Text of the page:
I just finished reading a biography on one of my heroes, Albert Einstein. The good professor loved his early work at the patent office. Each patent was the work of individuals who worked off the beaten path, and he went down that path himself. He commented that the work gave him time to think about curious things–and to change the world. His life was an accomplishment of hubris and humility. He believed that the freedom to think is the road to feeding the soul. He was a smart man, but he was also very wise.
Then there’s the rest of us. Most of us live lives of quiet desperation and look forward to the little vacation time allotted to us by society. One of my favourite questions to ask a person is: “How many weekends were yours and yours alone last year?” (This does not include obligatory family ventures or occasional business trips.) Most people answer one or, at the most, five full weekends that they owned. My dentist keeps 10 weekends a year open for his exclusive well being. He may have a date with his wife or go fishing with the boys, but the choice is his. I have a weekend with my two brothers once a year, just the three of us. We eat spaghetti and see at least one “guy” movie. We each take turns hosting the reunion. My brothers and I are in our early seventies. Our age gives us wisdom to compensate for our diminishing IQs, so I thought I would pass along some of the wisdom garnered over our collective 225 years of flawed memories.
• ‘Tis better to be lucky than smart
• Instant gratification is too slow
• Don’t look under the light
• If two people always agree, there is no need for one of them
• TANSTAAFL (There ain’t no such thing as a free lunch)
• Wealth is choices
• Spend less than you earn
• Lawyers and accountants give advice, not permission
• You get it all, not just the good parts
• Deal with it, but sleep on it
• First you gotta make a hole
• You are the CEO of your life
Most of these are easy to understand, but some deserve further explanation.
For example, “Don’t look under the light” comes from an old joke: A drunk lost his car keys. “Where did you lose them?” a buddy asks. “Over in the bushes,” says the tipsy one. “Why are you looking here when the bushes are over there?” says the buddy. “The light is better over here under the street lamp,” responds the drunk. What this means is that we live life for comfort, not for solutions. An old saying states that most of us have good and valid reasons for being on the wrong road.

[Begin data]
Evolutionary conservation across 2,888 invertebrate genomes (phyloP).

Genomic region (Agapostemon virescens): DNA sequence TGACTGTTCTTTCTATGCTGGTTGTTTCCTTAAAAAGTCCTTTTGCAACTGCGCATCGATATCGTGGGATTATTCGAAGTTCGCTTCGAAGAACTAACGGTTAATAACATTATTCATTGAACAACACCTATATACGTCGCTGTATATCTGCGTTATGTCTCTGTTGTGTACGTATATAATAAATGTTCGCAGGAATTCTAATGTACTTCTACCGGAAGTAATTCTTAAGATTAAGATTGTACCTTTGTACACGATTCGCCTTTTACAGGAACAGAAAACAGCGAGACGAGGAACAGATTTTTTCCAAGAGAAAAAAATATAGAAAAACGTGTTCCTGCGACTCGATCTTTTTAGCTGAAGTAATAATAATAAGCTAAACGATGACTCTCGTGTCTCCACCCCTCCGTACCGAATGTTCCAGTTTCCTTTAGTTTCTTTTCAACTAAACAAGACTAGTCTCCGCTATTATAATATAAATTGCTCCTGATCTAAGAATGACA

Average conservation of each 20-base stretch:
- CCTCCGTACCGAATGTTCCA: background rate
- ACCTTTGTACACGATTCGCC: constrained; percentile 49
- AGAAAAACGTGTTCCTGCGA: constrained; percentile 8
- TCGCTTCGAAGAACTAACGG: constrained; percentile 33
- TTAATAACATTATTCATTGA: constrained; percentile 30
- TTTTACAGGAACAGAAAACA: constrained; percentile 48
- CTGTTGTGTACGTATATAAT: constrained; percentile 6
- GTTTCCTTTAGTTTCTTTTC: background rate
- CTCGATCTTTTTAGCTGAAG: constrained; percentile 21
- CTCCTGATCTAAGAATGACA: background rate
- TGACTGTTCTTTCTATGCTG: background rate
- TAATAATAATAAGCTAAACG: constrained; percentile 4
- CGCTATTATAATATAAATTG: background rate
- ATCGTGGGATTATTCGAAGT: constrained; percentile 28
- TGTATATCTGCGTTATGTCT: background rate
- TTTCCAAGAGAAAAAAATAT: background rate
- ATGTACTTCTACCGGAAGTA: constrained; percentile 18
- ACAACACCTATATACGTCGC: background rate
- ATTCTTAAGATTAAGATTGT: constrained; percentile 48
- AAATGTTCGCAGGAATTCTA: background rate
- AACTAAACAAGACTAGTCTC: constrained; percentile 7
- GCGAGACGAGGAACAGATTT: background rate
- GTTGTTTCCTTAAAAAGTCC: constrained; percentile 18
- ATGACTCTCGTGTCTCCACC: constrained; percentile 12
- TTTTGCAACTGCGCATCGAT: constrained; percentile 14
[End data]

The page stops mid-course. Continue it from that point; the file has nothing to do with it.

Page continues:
We seem to want to justify our reasons for not changing. We continue to subscribe to short-term comfort and not long-term goals.
“Wealth is choices” also needs expansion. Wealth is not money, but it is the ability to make choices. I left formal employment in 1964 to go skiing. Should I have waited until I had enough money? Freedom is the ability of the individual to choose the best road. For me, this was the best solution. My bride of 50 years and I never regretted the decision. It created a new and exciting future for us. That is true wealth.
“First, you gotta make a hole.” Let me explain this one. This came from a Christmas Eve early in my marriage. My bride did not want the dishwasher I purchased for her (a typical example of the male having no concept of the female mind). The boxed dishwasher was banished to the porch. A drinking buddy stopped by and listened to my tale. He suggested that we install the dishwasher immediately so that it would be too much of a hassle to return. The logic was unassailable. It was to go next to the sink in a space occupied by the silverware and cleaning chemicals. In my fogged mind, I reached for a pencil to sketch out the installation with due consideration for the pipes and cabinet hardware. My buddy had a better solution. He took the power saw and cut a hole. Spoons and forks flew everywhere, but the hole allowed us to see the problems concerning installation. After we got the dishwasher running, we were expelled from the kitchen forever and our vodka allowance was severely cut.
These are just some bits of wisdom that I thought I would share with you.
Einstein probably would have said it better, but the bottom line is that we all need to follow the simple rules of life: follow your road, have a vision and apply the tools of solution.
Dick Morley is the inventor of the PLC, an author, speaker, automation industry maverick and a self-proclaimed ubergeek. E-mail him at firstname.lastname@example.org.